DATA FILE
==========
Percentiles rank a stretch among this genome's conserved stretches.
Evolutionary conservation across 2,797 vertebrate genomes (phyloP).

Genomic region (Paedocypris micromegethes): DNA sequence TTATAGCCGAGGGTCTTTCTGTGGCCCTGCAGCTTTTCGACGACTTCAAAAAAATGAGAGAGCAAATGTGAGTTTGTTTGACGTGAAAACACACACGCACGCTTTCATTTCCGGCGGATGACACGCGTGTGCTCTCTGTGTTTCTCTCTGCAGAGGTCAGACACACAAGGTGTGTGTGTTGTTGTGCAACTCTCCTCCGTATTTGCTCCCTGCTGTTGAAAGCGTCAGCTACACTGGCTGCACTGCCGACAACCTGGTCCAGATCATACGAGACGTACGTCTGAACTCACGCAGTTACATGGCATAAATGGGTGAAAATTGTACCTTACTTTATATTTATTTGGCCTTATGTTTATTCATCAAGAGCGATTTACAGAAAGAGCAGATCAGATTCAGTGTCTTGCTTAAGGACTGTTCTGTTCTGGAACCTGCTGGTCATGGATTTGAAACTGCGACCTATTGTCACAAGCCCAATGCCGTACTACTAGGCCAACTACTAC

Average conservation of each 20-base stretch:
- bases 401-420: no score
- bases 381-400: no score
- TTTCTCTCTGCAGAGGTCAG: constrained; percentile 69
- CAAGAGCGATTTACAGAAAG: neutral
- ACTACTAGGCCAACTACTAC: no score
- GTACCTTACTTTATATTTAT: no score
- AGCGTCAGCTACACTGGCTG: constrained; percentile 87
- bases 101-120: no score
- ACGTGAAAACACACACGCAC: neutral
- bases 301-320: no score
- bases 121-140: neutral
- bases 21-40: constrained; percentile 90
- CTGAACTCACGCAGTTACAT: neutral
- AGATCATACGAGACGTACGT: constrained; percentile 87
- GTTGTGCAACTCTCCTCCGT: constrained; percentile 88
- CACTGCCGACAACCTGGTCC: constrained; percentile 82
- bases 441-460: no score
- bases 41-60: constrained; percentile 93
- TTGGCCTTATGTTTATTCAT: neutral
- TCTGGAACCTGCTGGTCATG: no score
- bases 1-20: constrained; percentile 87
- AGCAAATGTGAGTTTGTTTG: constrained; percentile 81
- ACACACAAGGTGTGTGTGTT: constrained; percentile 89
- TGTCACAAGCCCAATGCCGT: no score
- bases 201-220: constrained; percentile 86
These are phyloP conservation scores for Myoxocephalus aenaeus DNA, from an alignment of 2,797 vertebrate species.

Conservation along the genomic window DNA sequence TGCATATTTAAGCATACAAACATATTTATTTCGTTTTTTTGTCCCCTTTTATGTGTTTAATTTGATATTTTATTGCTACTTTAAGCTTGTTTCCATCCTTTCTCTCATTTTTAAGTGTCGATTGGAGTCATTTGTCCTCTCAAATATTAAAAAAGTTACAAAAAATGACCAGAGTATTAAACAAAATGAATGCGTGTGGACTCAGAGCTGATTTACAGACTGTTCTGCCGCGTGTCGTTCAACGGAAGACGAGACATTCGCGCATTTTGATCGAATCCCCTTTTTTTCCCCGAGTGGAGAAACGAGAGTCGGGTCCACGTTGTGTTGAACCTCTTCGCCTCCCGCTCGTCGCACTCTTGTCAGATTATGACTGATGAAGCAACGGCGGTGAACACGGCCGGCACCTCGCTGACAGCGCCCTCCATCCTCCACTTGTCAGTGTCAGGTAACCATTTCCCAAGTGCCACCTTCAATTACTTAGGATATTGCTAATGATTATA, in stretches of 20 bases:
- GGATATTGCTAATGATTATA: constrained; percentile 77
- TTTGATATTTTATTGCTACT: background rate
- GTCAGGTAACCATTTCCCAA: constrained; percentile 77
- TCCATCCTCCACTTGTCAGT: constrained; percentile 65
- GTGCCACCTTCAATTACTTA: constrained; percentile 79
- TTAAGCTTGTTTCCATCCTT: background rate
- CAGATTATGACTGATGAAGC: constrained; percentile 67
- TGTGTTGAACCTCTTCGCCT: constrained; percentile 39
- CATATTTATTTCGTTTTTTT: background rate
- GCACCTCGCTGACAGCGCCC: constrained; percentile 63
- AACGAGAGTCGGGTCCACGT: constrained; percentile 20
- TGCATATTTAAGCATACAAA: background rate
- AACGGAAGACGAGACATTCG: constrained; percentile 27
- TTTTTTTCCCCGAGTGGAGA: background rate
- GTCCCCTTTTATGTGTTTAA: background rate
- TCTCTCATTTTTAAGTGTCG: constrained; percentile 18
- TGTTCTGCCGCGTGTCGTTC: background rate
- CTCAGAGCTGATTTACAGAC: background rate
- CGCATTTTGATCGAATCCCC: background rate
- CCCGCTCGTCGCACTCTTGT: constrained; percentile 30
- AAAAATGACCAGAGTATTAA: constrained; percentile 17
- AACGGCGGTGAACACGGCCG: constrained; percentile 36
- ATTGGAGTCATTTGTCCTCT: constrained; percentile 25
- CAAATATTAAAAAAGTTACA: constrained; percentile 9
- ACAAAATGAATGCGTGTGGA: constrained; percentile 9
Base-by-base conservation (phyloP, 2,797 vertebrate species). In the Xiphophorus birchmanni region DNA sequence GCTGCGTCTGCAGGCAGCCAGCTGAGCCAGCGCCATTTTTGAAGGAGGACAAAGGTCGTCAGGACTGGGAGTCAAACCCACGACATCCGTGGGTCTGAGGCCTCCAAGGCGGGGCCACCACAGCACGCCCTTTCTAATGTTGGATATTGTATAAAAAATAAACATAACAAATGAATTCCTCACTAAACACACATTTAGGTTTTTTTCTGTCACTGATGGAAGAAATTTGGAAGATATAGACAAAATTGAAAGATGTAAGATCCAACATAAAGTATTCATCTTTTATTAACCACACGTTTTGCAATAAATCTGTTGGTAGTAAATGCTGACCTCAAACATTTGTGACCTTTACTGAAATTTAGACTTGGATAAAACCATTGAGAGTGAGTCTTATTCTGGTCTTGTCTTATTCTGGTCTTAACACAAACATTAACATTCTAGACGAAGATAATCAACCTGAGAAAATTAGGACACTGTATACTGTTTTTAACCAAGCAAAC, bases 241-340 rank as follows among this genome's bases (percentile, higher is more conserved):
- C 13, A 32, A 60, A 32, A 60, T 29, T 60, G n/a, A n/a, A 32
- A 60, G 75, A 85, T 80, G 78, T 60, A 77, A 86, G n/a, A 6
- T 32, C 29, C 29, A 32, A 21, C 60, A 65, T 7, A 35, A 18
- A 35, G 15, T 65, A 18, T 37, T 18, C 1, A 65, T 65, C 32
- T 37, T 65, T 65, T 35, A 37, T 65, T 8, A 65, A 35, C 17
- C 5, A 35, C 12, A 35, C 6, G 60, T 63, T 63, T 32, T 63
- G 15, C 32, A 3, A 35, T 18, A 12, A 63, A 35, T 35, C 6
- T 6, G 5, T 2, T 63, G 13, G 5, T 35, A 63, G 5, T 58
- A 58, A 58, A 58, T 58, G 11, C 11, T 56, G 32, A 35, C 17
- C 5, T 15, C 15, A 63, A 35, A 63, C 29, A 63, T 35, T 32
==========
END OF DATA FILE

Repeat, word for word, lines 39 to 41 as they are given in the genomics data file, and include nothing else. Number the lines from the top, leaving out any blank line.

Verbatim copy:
- TGTGTTGAACCTCTTCGCCT: constrained; percentile 39
- CATATTTATTTCGTTTTTTT: background rate
- GCACCTCGCTGACAGCGCCC: constrained; percentile 63